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Nothing Can Stop Patricia Voulgaris

The artist’s own soft flesh peekaboos through wood, paper, and other mundane hardware materials, its inherent delicacy and purity amongst the manufactured and the linear creates a brilliant physical cubism recalling Picasso, Duchamp, Mondrian— the flatness and reduction of the great abstractionists intermingled with the very real body of the photographer.

Self-portraiture? Sculpture? Body positive statement? Voularis plays the makers' Magic Eye game, defying definition: squint your eyes and a medium may reveal itself.



How did you become interested in photography as a medium?


I became interested in photography when I took a photography class in high school. My teachers were very supportive and encouraged me to pursue photography after graduation. I applied to the School of Visual Arts and was accepted. I have been photographing for a long time!


Do you see photography holding more power in an age of technology? And Is it a good or bad power?


I think photography is a powerful medium. It’s what you do with technology, that creates an impact. There are a lot of photographers that are creating work that focuses on exploring technology.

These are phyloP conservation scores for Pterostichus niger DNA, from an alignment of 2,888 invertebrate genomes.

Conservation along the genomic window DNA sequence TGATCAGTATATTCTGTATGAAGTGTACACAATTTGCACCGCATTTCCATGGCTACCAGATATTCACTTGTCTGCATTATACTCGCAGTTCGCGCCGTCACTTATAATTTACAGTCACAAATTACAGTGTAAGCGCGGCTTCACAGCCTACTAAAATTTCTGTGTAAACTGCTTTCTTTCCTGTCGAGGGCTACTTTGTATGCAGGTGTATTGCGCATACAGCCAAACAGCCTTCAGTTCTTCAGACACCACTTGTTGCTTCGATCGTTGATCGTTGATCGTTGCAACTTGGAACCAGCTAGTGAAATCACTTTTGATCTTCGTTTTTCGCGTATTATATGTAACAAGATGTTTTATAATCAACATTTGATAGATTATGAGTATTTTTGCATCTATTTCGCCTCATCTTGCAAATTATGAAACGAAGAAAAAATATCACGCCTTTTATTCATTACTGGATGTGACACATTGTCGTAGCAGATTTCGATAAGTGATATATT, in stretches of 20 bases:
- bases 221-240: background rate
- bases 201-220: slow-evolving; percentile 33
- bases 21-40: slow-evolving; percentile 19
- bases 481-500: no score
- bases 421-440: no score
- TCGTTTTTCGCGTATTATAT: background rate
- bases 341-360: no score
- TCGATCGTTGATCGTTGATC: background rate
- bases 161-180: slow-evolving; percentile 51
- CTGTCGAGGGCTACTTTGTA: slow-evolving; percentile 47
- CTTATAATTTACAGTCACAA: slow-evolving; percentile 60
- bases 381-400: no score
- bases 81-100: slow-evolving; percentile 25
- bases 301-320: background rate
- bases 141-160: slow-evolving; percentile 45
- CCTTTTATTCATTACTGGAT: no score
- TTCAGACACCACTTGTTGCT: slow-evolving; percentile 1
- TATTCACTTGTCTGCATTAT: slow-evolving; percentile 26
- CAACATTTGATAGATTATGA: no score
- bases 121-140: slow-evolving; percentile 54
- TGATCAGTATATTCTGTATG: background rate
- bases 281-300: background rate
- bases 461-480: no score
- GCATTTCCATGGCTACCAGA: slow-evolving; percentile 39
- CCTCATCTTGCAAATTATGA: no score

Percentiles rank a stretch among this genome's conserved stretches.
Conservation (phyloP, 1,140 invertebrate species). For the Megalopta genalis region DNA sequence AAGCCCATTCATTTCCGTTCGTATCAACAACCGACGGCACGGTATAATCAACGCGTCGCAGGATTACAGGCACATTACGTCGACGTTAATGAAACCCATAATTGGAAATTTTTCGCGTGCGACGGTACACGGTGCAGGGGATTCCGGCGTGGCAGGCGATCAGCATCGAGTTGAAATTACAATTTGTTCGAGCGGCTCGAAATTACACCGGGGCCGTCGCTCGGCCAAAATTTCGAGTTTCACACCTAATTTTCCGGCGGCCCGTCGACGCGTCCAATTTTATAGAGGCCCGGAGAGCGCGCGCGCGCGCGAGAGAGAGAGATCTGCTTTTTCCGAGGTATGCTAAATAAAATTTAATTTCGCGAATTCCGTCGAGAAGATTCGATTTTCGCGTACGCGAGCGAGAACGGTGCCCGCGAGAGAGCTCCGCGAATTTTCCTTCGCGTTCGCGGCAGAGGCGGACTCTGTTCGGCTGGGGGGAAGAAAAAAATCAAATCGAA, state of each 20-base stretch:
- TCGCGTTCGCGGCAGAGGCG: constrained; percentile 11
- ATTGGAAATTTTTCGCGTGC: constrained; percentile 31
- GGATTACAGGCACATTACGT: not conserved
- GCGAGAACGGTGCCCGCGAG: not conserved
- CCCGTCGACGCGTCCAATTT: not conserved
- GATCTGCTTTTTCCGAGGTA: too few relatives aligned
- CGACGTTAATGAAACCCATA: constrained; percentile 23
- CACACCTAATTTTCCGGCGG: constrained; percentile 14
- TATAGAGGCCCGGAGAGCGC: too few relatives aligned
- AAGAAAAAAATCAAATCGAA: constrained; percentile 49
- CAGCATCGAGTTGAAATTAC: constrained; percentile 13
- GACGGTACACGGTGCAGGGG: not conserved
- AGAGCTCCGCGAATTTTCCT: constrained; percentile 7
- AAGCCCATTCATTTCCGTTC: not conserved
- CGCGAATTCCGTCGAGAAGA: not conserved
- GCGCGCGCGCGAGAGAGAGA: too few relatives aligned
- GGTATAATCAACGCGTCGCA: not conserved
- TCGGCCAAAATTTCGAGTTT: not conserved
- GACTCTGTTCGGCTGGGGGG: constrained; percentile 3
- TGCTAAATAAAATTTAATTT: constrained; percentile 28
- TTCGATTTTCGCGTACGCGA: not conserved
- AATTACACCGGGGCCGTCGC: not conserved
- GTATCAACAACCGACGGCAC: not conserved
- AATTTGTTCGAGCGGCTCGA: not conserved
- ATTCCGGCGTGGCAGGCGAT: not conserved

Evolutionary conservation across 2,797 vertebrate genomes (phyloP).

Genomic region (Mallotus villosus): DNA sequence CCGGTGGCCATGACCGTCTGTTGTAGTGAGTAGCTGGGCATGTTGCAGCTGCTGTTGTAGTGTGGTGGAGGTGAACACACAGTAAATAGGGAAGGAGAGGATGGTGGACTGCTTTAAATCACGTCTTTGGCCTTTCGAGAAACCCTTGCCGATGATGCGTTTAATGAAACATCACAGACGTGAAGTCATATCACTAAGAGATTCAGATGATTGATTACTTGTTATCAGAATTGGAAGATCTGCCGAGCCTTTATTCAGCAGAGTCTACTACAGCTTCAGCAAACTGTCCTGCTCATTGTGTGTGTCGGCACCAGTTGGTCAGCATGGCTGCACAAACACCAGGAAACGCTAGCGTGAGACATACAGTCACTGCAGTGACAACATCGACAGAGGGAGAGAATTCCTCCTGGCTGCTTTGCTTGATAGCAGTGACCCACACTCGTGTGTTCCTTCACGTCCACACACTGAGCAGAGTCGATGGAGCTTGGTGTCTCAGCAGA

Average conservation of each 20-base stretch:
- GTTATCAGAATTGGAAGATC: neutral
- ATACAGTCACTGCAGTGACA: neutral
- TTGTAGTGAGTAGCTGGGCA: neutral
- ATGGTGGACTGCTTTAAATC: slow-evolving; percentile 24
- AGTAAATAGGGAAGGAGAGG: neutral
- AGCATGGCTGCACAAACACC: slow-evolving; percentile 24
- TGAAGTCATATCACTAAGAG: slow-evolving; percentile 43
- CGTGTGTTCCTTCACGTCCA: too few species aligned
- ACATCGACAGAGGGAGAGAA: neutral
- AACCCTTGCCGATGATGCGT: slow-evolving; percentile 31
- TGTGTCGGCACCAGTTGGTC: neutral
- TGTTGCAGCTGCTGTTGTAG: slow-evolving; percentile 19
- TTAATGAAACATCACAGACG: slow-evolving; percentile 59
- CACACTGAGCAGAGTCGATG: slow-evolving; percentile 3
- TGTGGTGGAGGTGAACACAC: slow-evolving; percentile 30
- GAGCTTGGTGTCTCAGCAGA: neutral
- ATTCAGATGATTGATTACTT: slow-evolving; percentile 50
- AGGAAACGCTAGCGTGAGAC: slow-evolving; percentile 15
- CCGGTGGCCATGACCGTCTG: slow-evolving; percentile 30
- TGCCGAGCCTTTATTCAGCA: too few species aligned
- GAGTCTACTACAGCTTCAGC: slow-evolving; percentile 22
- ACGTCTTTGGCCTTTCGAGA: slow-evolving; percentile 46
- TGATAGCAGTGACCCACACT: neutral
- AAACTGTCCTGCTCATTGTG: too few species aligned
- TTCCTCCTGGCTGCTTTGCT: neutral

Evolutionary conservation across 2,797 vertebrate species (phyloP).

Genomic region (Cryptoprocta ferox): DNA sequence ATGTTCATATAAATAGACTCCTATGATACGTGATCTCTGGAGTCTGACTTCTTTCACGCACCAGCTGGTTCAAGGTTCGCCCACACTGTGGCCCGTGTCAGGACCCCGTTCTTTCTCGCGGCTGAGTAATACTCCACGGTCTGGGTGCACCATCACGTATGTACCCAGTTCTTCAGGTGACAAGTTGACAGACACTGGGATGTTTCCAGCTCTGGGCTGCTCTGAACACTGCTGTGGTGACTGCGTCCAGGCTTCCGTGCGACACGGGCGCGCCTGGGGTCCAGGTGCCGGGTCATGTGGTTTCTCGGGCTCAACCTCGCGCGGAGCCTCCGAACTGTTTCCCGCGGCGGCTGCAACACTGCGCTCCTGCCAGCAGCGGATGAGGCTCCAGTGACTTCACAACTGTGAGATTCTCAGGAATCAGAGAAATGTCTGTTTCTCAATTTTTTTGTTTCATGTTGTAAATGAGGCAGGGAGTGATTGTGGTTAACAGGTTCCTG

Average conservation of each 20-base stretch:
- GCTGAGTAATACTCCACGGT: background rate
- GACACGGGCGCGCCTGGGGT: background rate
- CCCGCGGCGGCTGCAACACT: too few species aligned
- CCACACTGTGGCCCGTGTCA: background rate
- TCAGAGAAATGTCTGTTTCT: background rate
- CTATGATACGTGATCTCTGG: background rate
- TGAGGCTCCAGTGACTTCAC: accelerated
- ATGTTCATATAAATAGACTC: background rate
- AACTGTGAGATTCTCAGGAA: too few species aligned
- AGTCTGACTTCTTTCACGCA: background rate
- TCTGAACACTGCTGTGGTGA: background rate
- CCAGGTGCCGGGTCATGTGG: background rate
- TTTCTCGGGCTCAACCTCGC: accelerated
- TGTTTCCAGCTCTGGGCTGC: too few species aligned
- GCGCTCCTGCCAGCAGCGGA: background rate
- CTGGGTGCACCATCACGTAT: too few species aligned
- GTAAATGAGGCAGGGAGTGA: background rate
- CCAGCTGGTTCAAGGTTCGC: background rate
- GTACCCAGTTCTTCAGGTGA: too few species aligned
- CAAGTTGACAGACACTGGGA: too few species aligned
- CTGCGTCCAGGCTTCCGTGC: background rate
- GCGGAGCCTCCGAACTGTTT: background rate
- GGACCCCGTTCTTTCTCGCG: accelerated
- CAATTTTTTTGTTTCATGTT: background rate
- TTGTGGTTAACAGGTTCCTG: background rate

Do you feel like you approach the body with a positive or negative point of view in your work?


Neither. The body is just a form to me. I never create a photograph with a certain intention in mind. It is what it is. It’s up to the viewer to decide. 



How do you define sculpture? 


There are limitations to photography and sculpture has become another tool for me to communicate my ideas clearly. I find more control in sculpture. It’s easier to manipulate objects and create a certain form.


Do you think that there is one determining factor in considering art “utilitarian”? 


I an interested in art that is beautiful and functional. Similar to how designers create clothing for everyday people. My photographs are functional objects, or appear to be so. 


Do you consider yourself an activist artist?


I hope my photographs can liberate people. I don’t consider myself to be an activist, I just react and create. 



Where do you want to go next with your work?


You’ll just have to wait and see...


  • Nothing Can Stop opens at Rubber Factory February 3rd, and will be on view through March 7th, 2018.

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